The Châteaux course was first to appear at the Medoc resort in 1989, with Canadian Rod Whitman acting as project manager during the construction of Bill Coore’s design. A couple of years later, Whitman unveiled his own creation, the Vignes course, to what can only be described as a rather muted response from a largely unappreciative golfing audience.
It’s true to say Les Vignes has had to live in the shadow of an older sibling which has hosted a French Open (in 1989) but the course is now maturing into one that’s finding its rightful position as an equal partner at a very underrated 36-hole golf complex in the Pian-Médoc area, to the north of Bordeaux.
After a gentle opening three holes that are parkland in character, the Vignes returns to the type of splendid heathland terrain associated with the Châteaux layout at the par five 4th, where a dangerous ditch runs along the left side of the fairway, all the way to the green. Water also lurks to the left of the short par four 8th as the hole veers right to a small green that’s further protected by sand on its right hand side.
On the back nine, the left doglegged par fives at 11 and 16 are both very strong but the most memorable holes on this part of the course are undoubtedly the two par threes at the 13th and 17th, where the green at the former is ringed by pine trees and difficult to hold from the tee and the green at the latter is protected by a large crescent-shaped bunker to the front left of the putting surface.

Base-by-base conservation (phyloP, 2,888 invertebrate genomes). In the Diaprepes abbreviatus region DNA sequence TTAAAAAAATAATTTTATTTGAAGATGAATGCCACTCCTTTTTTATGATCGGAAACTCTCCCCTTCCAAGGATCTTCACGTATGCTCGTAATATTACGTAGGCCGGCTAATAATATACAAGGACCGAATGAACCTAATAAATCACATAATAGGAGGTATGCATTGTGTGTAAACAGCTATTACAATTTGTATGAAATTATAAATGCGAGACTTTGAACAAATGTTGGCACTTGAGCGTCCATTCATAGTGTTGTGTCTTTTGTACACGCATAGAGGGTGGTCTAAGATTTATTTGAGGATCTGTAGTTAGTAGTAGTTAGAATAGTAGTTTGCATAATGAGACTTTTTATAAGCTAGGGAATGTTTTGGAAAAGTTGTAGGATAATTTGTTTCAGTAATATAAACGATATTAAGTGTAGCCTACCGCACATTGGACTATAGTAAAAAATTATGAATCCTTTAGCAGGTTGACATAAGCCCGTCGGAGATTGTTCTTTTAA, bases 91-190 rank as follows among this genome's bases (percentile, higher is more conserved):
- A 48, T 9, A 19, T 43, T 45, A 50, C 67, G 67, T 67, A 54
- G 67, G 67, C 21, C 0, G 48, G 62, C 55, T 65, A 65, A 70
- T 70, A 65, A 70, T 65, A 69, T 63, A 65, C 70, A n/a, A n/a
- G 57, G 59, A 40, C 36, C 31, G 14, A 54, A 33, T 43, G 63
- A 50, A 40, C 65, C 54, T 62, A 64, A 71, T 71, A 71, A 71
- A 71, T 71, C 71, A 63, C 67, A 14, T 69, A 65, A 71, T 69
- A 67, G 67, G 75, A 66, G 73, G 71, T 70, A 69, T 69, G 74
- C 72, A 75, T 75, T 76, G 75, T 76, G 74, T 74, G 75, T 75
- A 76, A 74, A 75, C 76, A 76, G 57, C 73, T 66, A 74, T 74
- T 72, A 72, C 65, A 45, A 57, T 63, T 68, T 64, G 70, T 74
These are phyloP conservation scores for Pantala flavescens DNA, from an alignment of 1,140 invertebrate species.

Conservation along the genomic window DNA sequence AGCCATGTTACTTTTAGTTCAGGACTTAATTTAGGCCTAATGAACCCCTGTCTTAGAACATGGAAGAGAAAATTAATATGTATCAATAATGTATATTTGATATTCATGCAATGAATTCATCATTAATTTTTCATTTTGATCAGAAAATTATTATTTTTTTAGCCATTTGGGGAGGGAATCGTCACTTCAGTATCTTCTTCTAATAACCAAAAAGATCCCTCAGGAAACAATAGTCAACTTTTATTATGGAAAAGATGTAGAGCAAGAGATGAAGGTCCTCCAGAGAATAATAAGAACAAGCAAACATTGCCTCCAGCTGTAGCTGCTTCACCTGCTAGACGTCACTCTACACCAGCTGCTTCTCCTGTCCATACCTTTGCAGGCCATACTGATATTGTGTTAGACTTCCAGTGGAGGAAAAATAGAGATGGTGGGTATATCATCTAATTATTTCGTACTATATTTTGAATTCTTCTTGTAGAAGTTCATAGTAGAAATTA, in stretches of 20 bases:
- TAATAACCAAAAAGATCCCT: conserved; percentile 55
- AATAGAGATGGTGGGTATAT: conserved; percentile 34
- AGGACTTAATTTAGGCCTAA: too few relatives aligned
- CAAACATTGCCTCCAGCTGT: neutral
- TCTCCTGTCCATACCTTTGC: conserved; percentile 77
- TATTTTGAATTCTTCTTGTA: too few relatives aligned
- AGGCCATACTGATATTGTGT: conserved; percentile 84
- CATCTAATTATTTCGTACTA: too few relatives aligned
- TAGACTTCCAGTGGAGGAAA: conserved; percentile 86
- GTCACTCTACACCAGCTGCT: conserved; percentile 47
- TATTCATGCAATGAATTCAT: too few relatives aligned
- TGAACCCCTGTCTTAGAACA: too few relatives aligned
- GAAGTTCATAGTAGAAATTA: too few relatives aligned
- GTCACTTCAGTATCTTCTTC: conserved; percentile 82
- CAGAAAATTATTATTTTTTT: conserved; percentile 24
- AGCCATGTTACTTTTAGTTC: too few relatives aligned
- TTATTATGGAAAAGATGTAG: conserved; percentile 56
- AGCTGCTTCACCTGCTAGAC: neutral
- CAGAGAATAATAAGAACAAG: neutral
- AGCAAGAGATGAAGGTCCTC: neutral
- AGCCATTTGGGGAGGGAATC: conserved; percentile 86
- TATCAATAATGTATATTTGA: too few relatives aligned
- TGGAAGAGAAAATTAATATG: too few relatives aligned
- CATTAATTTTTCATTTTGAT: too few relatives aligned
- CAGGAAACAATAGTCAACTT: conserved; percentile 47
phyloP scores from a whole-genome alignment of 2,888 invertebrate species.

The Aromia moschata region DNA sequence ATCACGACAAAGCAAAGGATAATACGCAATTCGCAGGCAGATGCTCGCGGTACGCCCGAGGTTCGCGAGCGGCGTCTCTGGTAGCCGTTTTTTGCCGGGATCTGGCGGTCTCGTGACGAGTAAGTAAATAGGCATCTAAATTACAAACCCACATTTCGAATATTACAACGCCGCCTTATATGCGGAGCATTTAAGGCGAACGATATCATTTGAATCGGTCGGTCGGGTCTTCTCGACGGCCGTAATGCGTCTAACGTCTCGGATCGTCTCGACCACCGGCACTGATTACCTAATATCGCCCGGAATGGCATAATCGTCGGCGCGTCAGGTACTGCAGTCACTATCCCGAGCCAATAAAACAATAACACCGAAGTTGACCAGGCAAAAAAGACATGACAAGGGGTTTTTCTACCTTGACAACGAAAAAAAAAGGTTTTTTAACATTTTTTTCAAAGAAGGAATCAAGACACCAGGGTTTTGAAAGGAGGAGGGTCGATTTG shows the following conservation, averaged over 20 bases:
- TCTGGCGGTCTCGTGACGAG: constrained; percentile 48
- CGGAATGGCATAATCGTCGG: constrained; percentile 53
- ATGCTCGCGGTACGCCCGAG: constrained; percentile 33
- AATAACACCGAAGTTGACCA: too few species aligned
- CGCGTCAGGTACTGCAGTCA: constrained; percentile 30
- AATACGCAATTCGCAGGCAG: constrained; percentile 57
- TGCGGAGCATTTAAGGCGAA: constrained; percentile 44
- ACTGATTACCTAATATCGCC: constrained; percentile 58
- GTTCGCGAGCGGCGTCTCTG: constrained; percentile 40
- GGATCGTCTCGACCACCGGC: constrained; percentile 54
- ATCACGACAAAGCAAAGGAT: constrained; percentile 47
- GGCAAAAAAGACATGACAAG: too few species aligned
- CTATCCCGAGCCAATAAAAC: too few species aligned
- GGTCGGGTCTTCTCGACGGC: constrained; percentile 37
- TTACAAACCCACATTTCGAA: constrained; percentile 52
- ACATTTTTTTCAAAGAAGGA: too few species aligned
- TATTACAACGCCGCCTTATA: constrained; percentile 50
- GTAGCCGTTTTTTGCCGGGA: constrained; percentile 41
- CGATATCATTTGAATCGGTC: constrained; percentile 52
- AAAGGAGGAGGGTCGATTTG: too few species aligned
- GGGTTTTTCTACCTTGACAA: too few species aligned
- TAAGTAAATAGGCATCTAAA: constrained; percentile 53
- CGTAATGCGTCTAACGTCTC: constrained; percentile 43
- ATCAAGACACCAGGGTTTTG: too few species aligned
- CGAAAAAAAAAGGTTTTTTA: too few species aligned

Golf du Medoc is a premier golfing resort in the Bordeux region of France with two championship courses.
The first course built was the appropriately named Chateaux course which was designed by Bill Coore from Coore & Crenshaw.
Rod Whitman assisted Coore and in 1991 he was given the chance to add the Vignes course.
The site at du Medoc is excellent for golf with sandy base and pine trees and heather abundant.
In my opinion Whitman has overseen the production of a quality course. But it is one which never quite captures the imagination as one hopes it might.
The green structures are well thought out, and create plenty of interest – without being at all tricked up.
The bunkering is generally a rugged links style, strategically placed. I think the bunkering defines the course.
If there is a weakness to the site it is perhaps that is reasonably flat terrain, although the occasional roll in the landscape is well utilised.
Hole 8 is a short par 4 with a tee shot over a large bunker. Unfortunately all decent length shots which fly same bunker, roll right to left off a slope to water unseen from the tee. We did play in the middle of a heat wave and the ball was rolling, so perhaps I am being unfair – but I do not like water hazards that cannot be seen.
The Vignes course at Golf du Medoc is unquestionably a good course. We played it in 42 degrees heat, in the middle of a heat wave, so the course was bone dry and running.
I don't mind that, but perhaps my view of the course was affected.
I don't think it is a remarkable course, but a good test of golf and together with the Chateaux course makes a nice double act.
The resort is well set up with quality accommodation and meals and it makes a good golfing getaway.
Peter Wood is the founder of The Travelling Golfer – click the link to read his full review.
Having recently moved to the area, I can now call this my home course. And what a treat! Surely one of the best 36 holes complex in Europe. Les vignes is shorter than les chateaux but is no pushover. Probably more technical, narrower than the beast on the other side of the property. Greens are easier than on les chateaux. With no marks of sexism on my part, this course is referred to as the one preferred by women. I like it!